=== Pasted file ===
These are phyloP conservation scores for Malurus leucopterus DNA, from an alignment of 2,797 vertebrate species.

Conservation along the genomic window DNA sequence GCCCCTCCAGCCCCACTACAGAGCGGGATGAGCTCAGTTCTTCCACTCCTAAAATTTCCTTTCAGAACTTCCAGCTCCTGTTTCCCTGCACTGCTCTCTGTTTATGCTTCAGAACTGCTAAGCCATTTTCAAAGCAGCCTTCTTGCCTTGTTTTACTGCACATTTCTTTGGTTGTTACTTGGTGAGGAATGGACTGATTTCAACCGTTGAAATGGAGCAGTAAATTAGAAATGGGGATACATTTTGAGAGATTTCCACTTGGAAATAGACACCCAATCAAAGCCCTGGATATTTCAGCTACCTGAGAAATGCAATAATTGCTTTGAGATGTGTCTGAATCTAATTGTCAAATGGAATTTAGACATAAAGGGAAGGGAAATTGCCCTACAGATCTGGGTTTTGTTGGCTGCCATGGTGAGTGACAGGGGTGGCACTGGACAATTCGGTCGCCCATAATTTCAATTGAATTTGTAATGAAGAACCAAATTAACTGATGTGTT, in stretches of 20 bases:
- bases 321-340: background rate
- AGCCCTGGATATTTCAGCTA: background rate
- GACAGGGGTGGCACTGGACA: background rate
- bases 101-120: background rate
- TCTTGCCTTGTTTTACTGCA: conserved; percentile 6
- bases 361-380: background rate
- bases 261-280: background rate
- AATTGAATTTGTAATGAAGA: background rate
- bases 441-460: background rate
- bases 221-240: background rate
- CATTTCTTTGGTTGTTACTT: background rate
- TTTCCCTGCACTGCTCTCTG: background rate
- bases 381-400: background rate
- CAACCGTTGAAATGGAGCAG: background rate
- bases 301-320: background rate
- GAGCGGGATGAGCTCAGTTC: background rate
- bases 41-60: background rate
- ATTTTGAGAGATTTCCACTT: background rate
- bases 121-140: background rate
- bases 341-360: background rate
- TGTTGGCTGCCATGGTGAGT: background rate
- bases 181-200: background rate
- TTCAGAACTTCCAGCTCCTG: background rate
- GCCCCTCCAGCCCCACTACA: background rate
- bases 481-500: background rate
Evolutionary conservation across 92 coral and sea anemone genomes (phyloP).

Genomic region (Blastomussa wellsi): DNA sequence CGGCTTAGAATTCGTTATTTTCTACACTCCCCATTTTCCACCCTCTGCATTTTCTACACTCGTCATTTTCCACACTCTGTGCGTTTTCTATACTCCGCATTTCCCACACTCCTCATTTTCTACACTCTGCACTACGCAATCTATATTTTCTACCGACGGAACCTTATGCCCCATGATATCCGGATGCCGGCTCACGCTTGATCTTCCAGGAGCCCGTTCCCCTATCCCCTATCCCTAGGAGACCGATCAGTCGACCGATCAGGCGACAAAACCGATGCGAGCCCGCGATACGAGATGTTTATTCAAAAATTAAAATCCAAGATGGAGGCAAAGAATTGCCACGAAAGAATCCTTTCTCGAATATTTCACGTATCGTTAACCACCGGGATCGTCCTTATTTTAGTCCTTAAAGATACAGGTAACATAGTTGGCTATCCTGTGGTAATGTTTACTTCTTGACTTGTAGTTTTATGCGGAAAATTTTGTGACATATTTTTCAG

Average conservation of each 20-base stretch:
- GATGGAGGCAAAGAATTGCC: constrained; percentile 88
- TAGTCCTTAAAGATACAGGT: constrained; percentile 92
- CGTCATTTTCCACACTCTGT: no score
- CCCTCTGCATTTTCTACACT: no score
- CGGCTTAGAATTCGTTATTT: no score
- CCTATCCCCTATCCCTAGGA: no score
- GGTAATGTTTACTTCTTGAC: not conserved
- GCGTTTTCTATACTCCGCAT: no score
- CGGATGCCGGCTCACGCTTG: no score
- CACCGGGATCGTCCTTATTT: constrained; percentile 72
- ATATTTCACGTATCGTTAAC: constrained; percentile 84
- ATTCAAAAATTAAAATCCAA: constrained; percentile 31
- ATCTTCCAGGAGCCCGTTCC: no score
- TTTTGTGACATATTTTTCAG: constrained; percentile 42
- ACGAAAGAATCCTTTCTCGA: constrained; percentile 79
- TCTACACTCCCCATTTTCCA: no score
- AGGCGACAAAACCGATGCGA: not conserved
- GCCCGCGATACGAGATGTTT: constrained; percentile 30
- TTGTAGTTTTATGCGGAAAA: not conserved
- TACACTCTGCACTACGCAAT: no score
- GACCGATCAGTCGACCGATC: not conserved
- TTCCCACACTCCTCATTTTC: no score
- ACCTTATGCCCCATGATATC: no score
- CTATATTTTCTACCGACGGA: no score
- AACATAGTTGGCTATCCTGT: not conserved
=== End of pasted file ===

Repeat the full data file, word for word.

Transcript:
These are phyloP conservation scores for Malurus leucopterus DNA, from an alignment of 2,797 vertebrate species.

Conservation along the genomic window DNA sequence GCCCCTCCAGCCCCACTACAGAGCGGGATGAGCTCAGTTCTTCCACTCCTAAAATTTCCTTTCAGAACTTCCAGCTCCTGTTTCCCTGCACTGCTCTCTGTTTATGCTTCAGAACTGCTAAGCCATTTTCAAAGCAGCCTTCTTGCCTTGTTTTACTGCACATTTCTTTGGTTGTTACTTGGTGAGGAATGGACTGATTTCAACCGTTGAAATGGAGCAGTAAATTAGAAATGGGGATACATTTTGAGAGATTTCCACTTGGAAATAGACACCCAATCAAAGCCCTGGATATTTCAGCTACCTGAGAAATGCAATAATTGCTTTGAGATGTGTCTGAATCTAATTGTCAAATGGAATTTAGACATAAAGGGAAGGGAAATTGCCCTACAGATCTGGGTTTTGTTGGCTGCCATGGTGAGTGACAGGGGTGGCACTGGACAATTCGGTCGCCCATAATTTCAATTGAATTTGTAATGAAGAACCAAATTAACTGATGTGTT, in stretches of 20 bases:
- bases 321-340: background rate
- AGCCCTGGATATTTCAGCTA: background rate
- GACAGGGGTGGCACTGGACA: background rate
- bases 101-120: background rate
- TCTTGCCTTGTTTTACTGCA: conserved; percentile 6
- bases 361-380: background rate
- bases 261-280: background rate
- AATTGAATTTGTAATGAAGA: background rate
- bases 441-460: background rate
- bases 221-240: background rate
- CATTTCTTTGGTTGTTACTT: background rate
- TTTCCCTGCACTGCTCTCTG: background rate
- bases 381-400: background rate
- CAACCGTTGAAATGGAGCAG: background rate
- bases 301-320: background rate
- GAGCGGGATGAGCTCAGTTC: background rate
- bases 41-60: background rate
- ATTTTGAGAGATTTCCACTT: background rate
- bases 121-140: background rate
- bases 341-360: background rate
- TGTTGGCTGCCATGGTGAGT: background rate
- bases 181-200: background rate
- TTCAGAACTTCCAGCTCCTG: background rate
- GCCCCTCCAGCCCCACTACA: background rate
- bases 481-500: background rate
Evolutionary conservation across 92 coral and sea anemone genomes (phyloP).

Genomic region (Blastomussa wellsi): DNA sequence CGGCTTAGAATTCGTTATTTTCTACACTCCCCATTTTCCACCCTCTGCATTTTCTACACTCGTCATTTTCCACACTCTGTGCGTTTTCTATACTCCGCATTTCCCACACTCCTCATTTTCTACACTCTGCACTACGCAATCTATATTTTCTACCGACGGAACCTTATGCCCCATGATATCCGGATGCCGGCTCACGCTTGATCTTCCAGGAGCCCGTTCCCCTATCCCCTATCCCTAGGAGACCGATCAGTCGACCGATCAGGCGACAAAACCGATGCGAGCCCGCGATACGAGATGTTTATTCAAAAATTAAAATCCAAGATGGAGGCAAAGAATTGCCACGAAAGAATCCTTTCTCGAATATTTCACGTATCGTTAACCACCGGGATCGTCCTTATTTTAGTCCTTAAAGATACAGGTAACATAGTTGGCTATCCTGTGGTAATGTTTACTTCTTGACTTGTAGTTTTATGCGGAAAATTTTGTGACATATTTTTCAG

Average conservation of each 20-base stretch:
- GATGGAGGCAAAGAATTGCC: constrained; percentile 88
- TAGTCCTTAAAGATACAGGT: constrained; percentile 92
- CGTCATTTTCCACACTCTGT: no score
- CCCTCTGCATTTTCTACACT: no score
- CGGCTTAGAATTCGTTATTT: no score
- CCTATCCCCTATCCCTAGGA: no score
- GGTAATGTTTACTTCTTGAC: not conserved
- GCGTTTTCTATACTCCGCAT: no score
- CGGATGCCGGCTCACGCTTG: no score
- CACCGGGATCGTCCTTATTT: constrained; percentile 72
- ATATTTCACGTATCGTTAAC: constrained; percentile 84
- ATTCAAAAATTAAAATCCAA: constrained; percentile 31
- ATCTTCCAGGAGCCCGTTCC: no score
- TTTTGTGACATATTTTTCAG: constrained; percentile 42
- ACGAAAGAATCCTTTCTCGA: constrained; percentile 79
- TCTACACTCCCCATTTTCCA: no score
- AGGCGACAAAACCGATGCGA: not conserved
- GCCCGCGATACGAGATGTTT: constrained; percentile 30
- TTGTAGTTTTATGCGGAAAA: not conserved
- TACACTCTGCACTACGCAAT: no score
- GACCGATCAGTCGACCGATC: not conserved
- TTCCCACACTCCTCATTTTC: no score
- ACCTTATGCCCCATGATATC: no score
- CTATATTTTCTACCGACGGA: no score
- AACATAGTTGGCTATCCTGT: not conserved